Anyone can write a song. Really. Some people believe you have to know how to draw notes on a piece of paper or play an instrument, but the truth is, if you can hum a tune, you can write a song.
There are many techniques, of course, but for the sake of time and space, this article will focus on 5 basic steps for the beginning songwriter. And as you’ll see, playing an instrument and writing sheet music is nowhere on the list.
Step 1: Write a Working Title
Before you can write anything, you need to know what you’re writing about. A working title is a good way to help you stick with the topic, even if you decide to change the title later. To borrow one already written, suppose you were wanting to write a song like “Honky Tonk Blues” by Hank Williams, but you hadn’t yet come up with those exact words. You might start out with a working title such as “Life Blues” or “Bummed Out in Nashville.” Whatever it is, it could be an okay title, but something about it doesn’t stand out yet. It will come to you, but in the meantime, your working title will keep you focused on your subject, so you can continue writing.
Step 2: To Rhyme or Not to Rhyme?
Grab your pen and paper, and get busy. We’ll assume for this article that you are familiar with how to write a typical 4 or 5-line verse and chorus, which is similar to writing a poem. The question for now will be, “Should you rhyme, or should you not rhyme?” The general rule here is, if you CAN rhyme, then you should. If you CAN’T rhyme, then you shouldn’t.
What this means is, if it will sound too forced to rhyme a lyric, don’t bother. Overall, you want the song to flow, so if rhyming the lyrics seems too obvious or causes a hangup in the song, move on. You can either come back to it later or simply don’t try to rhyme. Whichever way you choose, however, make sure you do the same on each verse. Others might not notice or care that you’ve switched formats from one verse to another, but other songwriters (and song publishers) will be blinded by it. It’s okay to break the rules now and again, but, as many have learned, you have to know what the rules are first before you can break them.
Another option for rhyming is to try near rhymes, rather than exact rhymes. For example, practice rhyming vowel sounds like “sound” and “brown,” rather than using exact rhymes like “blue” and “clue.” A lot of times, near rhymes sound more natural and less forced than going overboard with Nursery School rhymes, which tend to have a bit of an unprofessional feel to them.
So, rhyme or don’t rhyme, but whatever your preference, keep it consistent throughout the song.
Step 3: Sing It Into a Tape Recorder
It is possible as you have been writing your lyrics, you’ve also been humming a tune while penning it all down. If so, you’re almost done. If not, you’ll need to consider whether you want the song to be fast or slow (the lyrics themselves can usually give you a hint about this), and then try humming a few original bars until you find that right sound.
Once you’ve found it, this next step might sound like a frightful thought if you’re not a singer, but to keep a record (for yourself if no one else), you will need to sing it into a tape recorder. If you don’t do this, you’ll have to ask someone else to record it for you, or you’ll need to find someone to put it into sheet music form. Both of these are real options, although you’d still have to make a rough recording for anyone you’ve hired, but to stick with our topic here, you don’t have to qualify for American Idol to make this recording. For the most part, it’s for your ears only at the moment.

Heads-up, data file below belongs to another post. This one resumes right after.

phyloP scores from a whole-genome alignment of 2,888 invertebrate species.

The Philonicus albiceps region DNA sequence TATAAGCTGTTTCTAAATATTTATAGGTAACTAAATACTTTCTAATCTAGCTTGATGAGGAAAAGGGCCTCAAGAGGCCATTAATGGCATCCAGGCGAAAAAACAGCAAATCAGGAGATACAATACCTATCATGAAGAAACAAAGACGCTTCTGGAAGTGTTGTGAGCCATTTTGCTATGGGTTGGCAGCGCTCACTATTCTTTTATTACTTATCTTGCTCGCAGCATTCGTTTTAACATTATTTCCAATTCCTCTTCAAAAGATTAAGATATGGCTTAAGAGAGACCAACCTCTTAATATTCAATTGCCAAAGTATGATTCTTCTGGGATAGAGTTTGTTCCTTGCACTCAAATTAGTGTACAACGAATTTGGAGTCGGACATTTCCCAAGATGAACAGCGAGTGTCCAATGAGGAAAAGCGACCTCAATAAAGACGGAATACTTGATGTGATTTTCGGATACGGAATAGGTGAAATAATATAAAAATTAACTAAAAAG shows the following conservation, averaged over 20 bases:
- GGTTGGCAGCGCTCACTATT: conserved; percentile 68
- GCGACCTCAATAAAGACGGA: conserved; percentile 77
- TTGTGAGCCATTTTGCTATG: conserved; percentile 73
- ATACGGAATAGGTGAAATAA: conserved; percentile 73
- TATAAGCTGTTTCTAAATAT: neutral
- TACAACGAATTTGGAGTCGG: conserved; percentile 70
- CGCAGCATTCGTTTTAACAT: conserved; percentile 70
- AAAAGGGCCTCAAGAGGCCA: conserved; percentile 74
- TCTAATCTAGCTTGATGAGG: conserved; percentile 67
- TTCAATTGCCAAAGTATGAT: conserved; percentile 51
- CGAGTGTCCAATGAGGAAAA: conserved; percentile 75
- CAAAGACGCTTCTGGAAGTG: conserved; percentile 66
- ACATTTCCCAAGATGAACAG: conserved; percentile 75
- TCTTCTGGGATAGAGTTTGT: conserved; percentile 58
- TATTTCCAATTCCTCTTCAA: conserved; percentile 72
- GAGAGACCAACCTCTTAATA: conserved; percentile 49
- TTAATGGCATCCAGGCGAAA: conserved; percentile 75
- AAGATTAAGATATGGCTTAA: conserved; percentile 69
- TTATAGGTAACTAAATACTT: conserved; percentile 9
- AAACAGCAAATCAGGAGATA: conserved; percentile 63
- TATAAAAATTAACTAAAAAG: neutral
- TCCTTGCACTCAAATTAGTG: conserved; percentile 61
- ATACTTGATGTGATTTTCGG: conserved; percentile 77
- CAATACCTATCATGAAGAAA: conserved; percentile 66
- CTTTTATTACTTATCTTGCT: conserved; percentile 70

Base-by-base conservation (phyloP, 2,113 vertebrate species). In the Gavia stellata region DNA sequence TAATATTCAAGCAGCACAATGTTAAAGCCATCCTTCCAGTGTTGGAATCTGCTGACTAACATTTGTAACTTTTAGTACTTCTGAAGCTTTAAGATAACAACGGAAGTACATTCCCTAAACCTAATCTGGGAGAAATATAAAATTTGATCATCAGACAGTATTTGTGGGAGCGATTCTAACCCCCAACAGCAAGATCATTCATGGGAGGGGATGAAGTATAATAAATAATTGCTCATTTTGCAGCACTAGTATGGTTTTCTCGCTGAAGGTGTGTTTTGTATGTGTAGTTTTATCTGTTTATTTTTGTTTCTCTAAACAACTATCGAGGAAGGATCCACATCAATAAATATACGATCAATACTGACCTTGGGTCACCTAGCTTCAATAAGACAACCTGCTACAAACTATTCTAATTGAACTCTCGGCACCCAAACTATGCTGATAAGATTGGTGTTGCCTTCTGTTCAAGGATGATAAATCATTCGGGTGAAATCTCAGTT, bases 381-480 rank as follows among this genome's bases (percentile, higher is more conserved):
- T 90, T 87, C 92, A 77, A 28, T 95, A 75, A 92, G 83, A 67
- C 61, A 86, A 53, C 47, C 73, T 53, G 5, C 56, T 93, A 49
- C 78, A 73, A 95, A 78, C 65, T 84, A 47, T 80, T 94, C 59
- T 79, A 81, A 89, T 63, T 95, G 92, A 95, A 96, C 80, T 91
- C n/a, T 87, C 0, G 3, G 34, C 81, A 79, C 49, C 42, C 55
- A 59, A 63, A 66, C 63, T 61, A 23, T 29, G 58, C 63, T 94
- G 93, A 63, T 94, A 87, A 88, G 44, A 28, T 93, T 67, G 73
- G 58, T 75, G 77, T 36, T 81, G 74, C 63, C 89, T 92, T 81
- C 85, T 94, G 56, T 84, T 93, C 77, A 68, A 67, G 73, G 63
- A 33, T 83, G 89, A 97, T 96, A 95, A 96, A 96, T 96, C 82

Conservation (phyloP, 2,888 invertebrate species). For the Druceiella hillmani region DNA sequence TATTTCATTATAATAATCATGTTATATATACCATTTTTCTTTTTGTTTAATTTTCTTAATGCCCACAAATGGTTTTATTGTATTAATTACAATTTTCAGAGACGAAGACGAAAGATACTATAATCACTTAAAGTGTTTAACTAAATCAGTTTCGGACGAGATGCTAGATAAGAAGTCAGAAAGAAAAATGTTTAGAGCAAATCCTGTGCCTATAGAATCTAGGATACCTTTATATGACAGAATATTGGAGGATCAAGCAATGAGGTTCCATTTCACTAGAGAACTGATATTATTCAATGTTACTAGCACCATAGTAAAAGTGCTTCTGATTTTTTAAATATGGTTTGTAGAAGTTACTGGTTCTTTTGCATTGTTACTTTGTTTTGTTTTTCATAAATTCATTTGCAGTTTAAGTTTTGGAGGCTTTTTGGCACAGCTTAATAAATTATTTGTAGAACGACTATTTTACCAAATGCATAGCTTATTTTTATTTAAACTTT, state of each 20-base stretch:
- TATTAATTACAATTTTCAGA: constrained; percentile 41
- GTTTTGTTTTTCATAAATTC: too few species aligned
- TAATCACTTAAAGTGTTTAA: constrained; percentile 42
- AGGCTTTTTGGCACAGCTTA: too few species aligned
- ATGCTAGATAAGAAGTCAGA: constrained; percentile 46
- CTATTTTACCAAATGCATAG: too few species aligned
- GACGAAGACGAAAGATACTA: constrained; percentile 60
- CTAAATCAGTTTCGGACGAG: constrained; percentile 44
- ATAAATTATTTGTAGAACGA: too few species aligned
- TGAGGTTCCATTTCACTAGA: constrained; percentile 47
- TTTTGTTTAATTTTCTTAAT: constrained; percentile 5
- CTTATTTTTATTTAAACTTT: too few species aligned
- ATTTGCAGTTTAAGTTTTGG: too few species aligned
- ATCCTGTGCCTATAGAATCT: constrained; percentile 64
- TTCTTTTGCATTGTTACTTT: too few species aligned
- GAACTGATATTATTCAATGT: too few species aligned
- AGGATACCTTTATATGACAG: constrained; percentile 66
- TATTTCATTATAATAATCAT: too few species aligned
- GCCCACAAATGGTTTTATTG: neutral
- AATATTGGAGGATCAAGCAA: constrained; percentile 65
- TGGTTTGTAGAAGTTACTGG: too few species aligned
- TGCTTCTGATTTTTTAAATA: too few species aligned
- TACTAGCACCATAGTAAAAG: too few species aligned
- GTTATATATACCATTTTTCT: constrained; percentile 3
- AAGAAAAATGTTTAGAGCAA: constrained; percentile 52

Go over the song in your mind or out loud, practice it a couple of times, then click Record and start singing. It doesn’t have to be perfect. For now, you’re merely wanting a copy of the song in order to remember it later. You may think you’ll be able to remember it forever and always, but trust me, it doesn’t work that way. All it takes is to hear the Oscar Mayer theme song while you’re flipping through the stations, and later you will be struggling to remember the tune you had in mind for your own song.
A note to the computer savvy: You can also sing your new song into a recorder on your computer, then burn it on CD. For this, a simple PC microphone will do the trick, or you can purchase a more expensive mic from a store like RadioShack.
Step 4: Let It Sit, Then Edit
This step might seem pointless to new songwriters, especially if you feel like you’ve already finished the song. Maybe you did, then again, maybe you didn’t. Some call this part a time of incubation, where you let your new song sit for a day or two, then listen to it again. If you think it still sounds as great as it did a couple days ago, you really are done. But if you’re like the rest of us, you’re more likely to notice a few kinks that need to be ironed out, so this is the time to do it.
Once you’ve made a few changes, repeat Steps 3 and 4 before moving on.
Step 5: Record Again and You’re Done!
Ready for your final draft? For this recording, you will want to be a little more precise, but it still doesn’t have to be the best of the best. The purpose of this recording is for two main reasons. One, to send a copy to the U.S. Copyright Office (you will need Form PA), and, two, to use as a rough draft if you should decide to have a professional demo recorded of the song, which is the only way it can be submitted to artists and record labels. FYI: Always send a copy, not the original.
It takes many hits and misses to write a good song, but if writing music truly means something to you, you’re bound to stumble across a few diamonds waiting to be discovered. And you never even have to pick up a guitar.